[. . .]

The Supreme Court has been clear that, “[u]nder § 2 ... the injury is vote dilution.” The Supreme Court has outlined two main types of vote dilution: cracking--“the dispersal of blacks into districts in which they constitute an ineffective minority of voters”; and packing--“the concentration of blacks into districts where they constitute an excessive majority.” Despite these two definitions of “vote dilution,” the Supreme Court has precluded plaintiffs from advancing packing claims under Section 2.

Congress should close this gap by specifically creating a vote-packing claim under Section 2. With this goal in mind, this Note finds statistically significant relationships between race and the Partisan Voting Index (PVI) of a congressional district and between race and voter turnout in the 2020 general election and 2018 midterm elections. These relationships help to inform a novel, three-factor test for vote-packing claims under Section 2 of the VRA. Under the test, the minority group (or groups) must show: (i) that they constitute a considerable majority in a single-member district; (ii) that they are politically aligned; and (iii) that the district is not electorally competitive. In further refining and applying this test, this Note encourages the use of the demographics and the PVI of the median Black House member's district in the 116th Congress to start (i.e., a “considerable majority” would constitute a district that is more than 55% minority and non-competitiveness of the district would constitute a PVI approaching or greater than +25). By adopting this three-factor test, Congress could equip courts with a clear and exacting standard to prevent this other form of vote dilution (i.e., the excessive packing of minorities into a district), put state legislatures on notice as they craft future redistricting plans, and, perhaps most importantly, provide minorities--who have been excessively-packed into these districts--with relief under Section 2 of the VRA.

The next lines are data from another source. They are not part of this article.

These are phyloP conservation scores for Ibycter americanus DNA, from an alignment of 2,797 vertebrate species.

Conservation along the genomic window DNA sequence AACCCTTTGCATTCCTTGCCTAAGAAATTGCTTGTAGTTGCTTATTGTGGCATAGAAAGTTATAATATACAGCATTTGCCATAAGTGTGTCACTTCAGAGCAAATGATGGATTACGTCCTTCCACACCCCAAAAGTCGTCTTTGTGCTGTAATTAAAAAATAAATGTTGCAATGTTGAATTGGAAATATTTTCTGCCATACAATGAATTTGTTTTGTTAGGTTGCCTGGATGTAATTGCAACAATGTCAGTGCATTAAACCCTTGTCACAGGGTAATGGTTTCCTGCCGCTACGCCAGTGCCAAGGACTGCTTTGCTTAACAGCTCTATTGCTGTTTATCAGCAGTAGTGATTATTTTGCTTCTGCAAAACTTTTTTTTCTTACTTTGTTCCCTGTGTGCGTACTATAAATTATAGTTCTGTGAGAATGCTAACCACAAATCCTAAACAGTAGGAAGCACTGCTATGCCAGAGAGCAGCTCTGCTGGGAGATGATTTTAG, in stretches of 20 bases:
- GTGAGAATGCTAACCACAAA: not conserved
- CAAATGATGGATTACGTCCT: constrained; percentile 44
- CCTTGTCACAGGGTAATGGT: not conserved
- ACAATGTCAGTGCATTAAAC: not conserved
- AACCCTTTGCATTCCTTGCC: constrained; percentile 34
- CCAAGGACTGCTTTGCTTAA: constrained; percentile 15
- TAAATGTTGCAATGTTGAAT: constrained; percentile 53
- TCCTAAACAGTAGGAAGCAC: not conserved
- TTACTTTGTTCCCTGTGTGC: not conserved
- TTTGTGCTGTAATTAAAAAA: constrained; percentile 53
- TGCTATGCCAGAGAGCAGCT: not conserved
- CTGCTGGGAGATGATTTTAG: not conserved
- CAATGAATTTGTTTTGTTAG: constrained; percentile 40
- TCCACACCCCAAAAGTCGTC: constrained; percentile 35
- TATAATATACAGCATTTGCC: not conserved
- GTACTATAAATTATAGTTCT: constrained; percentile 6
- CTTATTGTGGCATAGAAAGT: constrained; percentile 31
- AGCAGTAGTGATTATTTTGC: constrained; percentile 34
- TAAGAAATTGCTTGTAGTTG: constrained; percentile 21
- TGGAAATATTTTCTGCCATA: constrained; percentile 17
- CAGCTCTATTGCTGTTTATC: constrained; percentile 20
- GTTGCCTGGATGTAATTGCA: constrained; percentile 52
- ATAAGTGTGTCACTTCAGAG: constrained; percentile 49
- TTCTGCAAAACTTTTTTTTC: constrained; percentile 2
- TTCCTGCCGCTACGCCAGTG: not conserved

J.D. Candidate 2022, Columbia Law School.